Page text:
By David Willey
BBC News, Rome
Plans to exhume Padre Pio - one of Italy's most popular saints - on the 40th anniversary of his death have been attacked by relatives and followers.
The Vatican has reportedly granted permission for the exhumation
Church authorities say they want to display the body for veneration by the faithful for several months from April.
But Pio's relatives have threatened to take their local bishop to court if the corpse is removed from the church crypt in San Giovanni Rotondo in south Italy.
The Franciscan monk was canonised by the late Pope John Paul II in 2002.
Saint Padre Pio was credited with thousands of miraculous cures during his lifetime, and 40 years after his death he is still venerated as a miracle-worker.
His image is displayed in homes, shops, garages - even on the backs of trucks - in many parts of Italy.
The bishop of San Giovanni Rotondo announced at the weekend that the corpse would be exhumed and put on display for several months in the town where he spent most of his life.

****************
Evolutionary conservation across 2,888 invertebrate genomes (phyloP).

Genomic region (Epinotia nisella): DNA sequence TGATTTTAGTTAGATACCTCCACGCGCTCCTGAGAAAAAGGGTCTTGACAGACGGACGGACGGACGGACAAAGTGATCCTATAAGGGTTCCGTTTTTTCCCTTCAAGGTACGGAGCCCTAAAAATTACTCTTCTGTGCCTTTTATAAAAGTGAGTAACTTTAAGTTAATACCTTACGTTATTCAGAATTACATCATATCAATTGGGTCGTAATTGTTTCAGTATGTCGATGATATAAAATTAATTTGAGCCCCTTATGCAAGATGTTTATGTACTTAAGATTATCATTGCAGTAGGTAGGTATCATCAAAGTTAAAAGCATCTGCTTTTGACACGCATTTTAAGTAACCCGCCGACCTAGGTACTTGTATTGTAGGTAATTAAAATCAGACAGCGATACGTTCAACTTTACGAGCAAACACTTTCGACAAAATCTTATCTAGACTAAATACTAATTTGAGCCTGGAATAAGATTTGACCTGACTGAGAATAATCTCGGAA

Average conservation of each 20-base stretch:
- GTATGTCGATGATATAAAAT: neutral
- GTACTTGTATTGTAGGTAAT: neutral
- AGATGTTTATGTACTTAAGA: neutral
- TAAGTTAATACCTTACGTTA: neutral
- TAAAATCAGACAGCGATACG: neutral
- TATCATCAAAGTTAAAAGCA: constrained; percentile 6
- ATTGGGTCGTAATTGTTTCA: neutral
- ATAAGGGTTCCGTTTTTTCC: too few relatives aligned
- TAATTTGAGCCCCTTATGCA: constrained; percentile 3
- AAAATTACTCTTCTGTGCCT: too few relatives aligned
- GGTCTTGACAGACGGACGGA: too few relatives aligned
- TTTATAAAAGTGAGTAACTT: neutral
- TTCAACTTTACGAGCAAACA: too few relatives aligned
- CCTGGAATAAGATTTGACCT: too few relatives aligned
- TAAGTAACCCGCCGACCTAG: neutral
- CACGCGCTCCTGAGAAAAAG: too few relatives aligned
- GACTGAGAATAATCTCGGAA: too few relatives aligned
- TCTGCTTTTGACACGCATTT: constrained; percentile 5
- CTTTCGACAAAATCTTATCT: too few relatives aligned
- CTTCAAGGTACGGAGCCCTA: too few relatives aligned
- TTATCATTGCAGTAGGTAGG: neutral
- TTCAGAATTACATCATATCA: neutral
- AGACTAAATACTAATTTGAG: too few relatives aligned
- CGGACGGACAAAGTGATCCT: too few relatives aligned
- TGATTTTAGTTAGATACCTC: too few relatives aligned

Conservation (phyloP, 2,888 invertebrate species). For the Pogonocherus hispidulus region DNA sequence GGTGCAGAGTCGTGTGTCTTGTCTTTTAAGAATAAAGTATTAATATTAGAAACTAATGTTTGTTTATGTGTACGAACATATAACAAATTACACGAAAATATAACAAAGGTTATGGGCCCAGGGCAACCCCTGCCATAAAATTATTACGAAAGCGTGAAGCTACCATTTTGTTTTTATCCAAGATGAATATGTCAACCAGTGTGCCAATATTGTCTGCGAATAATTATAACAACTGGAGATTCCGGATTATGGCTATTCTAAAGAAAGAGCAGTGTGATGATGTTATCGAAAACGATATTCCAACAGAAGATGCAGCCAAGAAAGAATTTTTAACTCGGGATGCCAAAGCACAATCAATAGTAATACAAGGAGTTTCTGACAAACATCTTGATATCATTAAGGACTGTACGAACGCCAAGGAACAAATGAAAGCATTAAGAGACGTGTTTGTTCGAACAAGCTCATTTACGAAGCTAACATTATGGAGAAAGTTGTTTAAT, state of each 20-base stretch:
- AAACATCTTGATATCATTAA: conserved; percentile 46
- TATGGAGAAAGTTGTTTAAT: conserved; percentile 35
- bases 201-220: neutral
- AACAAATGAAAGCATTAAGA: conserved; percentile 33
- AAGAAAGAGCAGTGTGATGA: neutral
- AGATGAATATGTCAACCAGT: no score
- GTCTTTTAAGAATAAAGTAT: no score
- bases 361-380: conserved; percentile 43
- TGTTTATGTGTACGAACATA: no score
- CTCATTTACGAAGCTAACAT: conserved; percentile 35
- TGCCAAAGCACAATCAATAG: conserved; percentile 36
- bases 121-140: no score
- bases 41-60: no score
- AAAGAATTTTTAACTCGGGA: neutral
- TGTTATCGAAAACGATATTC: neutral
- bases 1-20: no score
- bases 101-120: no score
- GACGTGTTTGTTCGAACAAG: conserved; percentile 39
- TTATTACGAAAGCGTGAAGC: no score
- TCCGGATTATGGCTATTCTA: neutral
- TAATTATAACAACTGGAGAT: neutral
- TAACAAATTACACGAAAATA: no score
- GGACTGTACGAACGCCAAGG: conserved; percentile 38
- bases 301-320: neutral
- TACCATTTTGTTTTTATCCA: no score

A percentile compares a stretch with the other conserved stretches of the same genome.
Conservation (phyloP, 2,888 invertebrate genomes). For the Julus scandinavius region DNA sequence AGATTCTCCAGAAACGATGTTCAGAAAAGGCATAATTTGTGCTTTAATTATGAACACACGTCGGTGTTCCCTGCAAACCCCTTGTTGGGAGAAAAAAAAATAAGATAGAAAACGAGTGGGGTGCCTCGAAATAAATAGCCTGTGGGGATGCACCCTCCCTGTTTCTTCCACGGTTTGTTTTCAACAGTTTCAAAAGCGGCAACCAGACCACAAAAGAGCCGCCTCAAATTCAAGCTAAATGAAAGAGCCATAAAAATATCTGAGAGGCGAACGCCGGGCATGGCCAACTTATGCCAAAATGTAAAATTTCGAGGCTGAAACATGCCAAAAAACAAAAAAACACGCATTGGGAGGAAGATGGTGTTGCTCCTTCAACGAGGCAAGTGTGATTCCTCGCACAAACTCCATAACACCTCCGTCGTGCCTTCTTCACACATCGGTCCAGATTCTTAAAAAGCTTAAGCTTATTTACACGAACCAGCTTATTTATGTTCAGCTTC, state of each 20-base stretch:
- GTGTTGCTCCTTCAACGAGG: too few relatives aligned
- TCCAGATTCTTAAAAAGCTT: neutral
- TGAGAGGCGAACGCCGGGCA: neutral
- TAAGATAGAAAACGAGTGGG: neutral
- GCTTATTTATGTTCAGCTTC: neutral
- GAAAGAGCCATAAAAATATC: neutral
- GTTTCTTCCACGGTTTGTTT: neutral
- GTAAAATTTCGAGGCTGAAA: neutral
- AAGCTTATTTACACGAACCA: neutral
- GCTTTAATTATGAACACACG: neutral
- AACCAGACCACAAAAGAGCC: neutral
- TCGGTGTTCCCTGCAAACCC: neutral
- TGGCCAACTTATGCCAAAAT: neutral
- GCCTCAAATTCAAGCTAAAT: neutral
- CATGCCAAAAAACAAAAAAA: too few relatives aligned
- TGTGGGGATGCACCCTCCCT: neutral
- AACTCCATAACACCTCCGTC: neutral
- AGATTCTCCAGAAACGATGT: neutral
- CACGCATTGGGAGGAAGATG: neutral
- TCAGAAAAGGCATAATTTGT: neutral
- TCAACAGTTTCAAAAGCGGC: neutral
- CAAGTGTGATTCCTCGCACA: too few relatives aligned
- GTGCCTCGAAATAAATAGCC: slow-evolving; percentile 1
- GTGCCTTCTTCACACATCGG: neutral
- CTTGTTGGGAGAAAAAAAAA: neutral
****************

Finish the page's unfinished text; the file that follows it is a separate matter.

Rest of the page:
This caused outrage among some Padre Pio followers, who are threatening to take the bishop to court to prevent the body being removed from its resting place.
Padre Pio's canonisation in 2002 attracted to the Vatican one of its largest crowds ever recorded.
The archbishop says he has the Vatican's permission for the exhumation, but a lawyer for the saint's niece, who is also the head of an association of Padre Pio devotees, says he will do anything necessary to stop what he regards as a profanation of the remains of the monk.
The hands of the saint, who lived to the age of 81, often bled copiously. His followers said he bore the wounds of the crucified Christ.
For years the Vatican opposed the cult which grew up around Padre Pio, but then changed its attitude, granting him the highest honour possible after his death: full sainthood.